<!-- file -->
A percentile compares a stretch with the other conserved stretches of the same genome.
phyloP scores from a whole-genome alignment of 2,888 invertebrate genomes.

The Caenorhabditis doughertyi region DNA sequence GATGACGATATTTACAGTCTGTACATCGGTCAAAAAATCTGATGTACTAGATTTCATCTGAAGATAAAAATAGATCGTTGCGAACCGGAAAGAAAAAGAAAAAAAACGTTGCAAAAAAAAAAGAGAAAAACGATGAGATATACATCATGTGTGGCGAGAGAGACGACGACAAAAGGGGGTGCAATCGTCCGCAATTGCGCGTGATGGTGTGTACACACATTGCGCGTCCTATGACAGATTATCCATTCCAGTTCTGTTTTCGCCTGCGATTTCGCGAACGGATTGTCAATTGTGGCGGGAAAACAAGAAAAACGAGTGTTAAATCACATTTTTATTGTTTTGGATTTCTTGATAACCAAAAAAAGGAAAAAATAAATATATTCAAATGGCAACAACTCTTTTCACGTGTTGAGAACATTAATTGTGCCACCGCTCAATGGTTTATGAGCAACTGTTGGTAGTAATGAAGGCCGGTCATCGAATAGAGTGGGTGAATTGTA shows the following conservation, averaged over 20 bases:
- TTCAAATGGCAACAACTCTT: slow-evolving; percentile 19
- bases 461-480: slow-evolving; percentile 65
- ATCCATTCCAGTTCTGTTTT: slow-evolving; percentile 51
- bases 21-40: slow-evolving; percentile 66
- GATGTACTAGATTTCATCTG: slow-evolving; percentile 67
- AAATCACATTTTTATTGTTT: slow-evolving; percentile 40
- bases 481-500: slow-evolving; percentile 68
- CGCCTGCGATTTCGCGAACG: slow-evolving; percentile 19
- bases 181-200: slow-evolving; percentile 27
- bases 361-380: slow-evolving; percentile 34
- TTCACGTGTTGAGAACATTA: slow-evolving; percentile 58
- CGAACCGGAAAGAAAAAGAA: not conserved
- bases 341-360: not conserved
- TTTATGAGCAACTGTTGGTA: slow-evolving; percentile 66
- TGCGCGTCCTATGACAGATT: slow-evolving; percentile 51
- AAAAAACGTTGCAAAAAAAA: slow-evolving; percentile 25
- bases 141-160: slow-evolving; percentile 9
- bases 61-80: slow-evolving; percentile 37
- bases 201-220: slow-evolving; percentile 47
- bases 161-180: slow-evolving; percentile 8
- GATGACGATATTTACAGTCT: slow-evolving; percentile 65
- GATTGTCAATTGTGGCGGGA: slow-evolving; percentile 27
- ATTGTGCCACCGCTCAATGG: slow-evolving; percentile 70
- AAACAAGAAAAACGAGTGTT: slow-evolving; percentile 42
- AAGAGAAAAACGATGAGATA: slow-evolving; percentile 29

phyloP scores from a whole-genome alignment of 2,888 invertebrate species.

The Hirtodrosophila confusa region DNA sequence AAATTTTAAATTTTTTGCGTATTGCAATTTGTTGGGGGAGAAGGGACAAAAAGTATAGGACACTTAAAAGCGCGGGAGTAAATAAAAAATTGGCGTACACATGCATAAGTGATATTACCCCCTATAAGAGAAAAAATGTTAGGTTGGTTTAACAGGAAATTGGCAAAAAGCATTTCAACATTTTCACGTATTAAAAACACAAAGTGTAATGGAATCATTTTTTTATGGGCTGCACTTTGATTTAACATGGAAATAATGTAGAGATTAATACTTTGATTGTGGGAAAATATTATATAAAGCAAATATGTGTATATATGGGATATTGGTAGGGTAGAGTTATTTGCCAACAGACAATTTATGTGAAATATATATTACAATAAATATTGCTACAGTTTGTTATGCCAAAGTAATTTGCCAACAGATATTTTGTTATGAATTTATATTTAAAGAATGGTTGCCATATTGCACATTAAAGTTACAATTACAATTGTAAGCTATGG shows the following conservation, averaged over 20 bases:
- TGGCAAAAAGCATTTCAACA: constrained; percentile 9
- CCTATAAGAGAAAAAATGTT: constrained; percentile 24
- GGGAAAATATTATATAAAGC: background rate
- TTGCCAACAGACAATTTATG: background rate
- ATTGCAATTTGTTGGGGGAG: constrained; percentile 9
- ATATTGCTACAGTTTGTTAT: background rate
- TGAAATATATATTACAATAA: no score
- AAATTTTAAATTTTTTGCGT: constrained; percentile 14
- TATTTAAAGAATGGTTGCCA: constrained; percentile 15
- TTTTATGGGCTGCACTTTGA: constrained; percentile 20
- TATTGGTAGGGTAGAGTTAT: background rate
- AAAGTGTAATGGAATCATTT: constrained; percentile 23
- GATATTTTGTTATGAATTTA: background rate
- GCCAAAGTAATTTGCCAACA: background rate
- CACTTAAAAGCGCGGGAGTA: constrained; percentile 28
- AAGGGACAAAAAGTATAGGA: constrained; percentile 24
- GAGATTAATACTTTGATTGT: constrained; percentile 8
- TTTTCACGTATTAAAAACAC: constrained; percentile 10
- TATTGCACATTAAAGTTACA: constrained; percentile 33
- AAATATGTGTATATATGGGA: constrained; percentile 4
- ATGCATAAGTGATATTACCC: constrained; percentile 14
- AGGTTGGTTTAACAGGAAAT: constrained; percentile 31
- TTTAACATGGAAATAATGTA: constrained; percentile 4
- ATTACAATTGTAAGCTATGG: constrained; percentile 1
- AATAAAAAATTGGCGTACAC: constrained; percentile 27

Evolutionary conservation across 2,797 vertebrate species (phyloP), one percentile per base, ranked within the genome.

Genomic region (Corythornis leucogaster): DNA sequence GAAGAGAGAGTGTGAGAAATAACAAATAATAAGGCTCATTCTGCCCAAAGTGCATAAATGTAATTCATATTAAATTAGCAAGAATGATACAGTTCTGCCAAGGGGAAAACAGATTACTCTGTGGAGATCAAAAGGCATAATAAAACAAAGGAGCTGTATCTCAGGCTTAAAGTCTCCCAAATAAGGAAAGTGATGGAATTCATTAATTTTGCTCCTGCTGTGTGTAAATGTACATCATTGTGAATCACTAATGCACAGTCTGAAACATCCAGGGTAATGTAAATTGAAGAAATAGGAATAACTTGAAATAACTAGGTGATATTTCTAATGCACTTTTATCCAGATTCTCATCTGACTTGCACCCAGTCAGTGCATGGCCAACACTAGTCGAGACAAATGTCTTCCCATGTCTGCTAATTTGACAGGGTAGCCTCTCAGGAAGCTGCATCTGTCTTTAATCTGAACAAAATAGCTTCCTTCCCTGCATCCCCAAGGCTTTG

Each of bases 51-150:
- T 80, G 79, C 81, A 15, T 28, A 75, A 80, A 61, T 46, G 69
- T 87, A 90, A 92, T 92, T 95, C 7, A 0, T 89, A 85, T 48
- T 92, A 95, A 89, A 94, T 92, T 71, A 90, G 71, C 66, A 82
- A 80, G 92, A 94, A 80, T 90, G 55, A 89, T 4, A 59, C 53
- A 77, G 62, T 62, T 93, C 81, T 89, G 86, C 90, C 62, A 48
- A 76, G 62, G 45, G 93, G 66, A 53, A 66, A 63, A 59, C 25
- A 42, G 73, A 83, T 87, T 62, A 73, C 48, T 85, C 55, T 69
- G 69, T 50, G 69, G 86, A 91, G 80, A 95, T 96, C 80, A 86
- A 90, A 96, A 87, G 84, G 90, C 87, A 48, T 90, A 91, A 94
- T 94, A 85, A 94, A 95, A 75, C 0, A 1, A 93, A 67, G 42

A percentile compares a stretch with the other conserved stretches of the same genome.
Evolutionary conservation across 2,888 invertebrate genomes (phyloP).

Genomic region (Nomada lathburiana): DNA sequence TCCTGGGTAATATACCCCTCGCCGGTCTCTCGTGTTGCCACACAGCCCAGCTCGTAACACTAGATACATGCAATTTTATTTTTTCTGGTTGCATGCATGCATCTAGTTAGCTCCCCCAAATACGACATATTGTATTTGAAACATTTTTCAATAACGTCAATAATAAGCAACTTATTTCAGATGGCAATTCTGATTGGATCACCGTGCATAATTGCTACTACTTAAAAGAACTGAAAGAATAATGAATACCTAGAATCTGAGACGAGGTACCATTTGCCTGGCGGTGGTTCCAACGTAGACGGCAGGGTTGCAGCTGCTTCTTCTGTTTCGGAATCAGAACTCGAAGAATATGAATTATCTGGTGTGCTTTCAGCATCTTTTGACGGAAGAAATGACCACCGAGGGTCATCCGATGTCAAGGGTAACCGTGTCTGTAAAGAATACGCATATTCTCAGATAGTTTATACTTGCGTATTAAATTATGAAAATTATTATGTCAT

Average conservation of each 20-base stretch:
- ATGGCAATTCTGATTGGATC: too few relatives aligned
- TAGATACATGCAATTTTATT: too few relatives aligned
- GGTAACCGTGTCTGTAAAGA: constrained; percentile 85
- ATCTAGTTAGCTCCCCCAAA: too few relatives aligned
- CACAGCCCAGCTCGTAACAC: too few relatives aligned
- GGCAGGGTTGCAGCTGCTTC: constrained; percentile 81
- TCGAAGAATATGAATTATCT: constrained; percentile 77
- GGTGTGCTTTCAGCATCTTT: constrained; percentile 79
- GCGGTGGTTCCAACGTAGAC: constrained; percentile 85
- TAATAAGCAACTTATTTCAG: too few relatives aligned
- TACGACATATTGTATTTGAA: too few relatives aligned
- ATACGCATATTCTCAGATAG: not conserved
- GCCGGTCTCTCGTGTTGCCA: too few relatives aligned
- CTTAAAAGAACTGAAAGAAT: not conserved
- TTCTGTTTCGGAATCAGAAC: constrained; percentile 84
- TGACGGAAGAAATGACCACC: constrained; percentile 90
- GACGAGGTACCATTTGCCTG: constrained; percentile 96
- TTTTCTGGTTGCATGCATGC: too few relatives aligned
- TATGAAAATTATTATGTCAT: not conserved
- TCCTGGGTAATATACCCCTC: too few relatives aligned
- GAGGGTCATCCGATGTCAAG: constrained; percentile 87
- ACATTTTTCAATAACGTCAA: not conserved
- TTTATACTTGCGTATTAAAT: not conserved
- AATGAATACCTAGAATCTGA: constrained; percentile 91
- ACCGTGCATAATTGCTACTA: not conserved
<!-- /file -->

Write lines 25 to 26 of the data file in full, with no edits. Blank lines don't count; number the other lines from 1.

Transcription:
- GATTGTCAATTGTGGCGGGA: slow-evolving; percentile 27
- ATTGTGCCACCGCTCAATGG: slow-evolving; percentile 70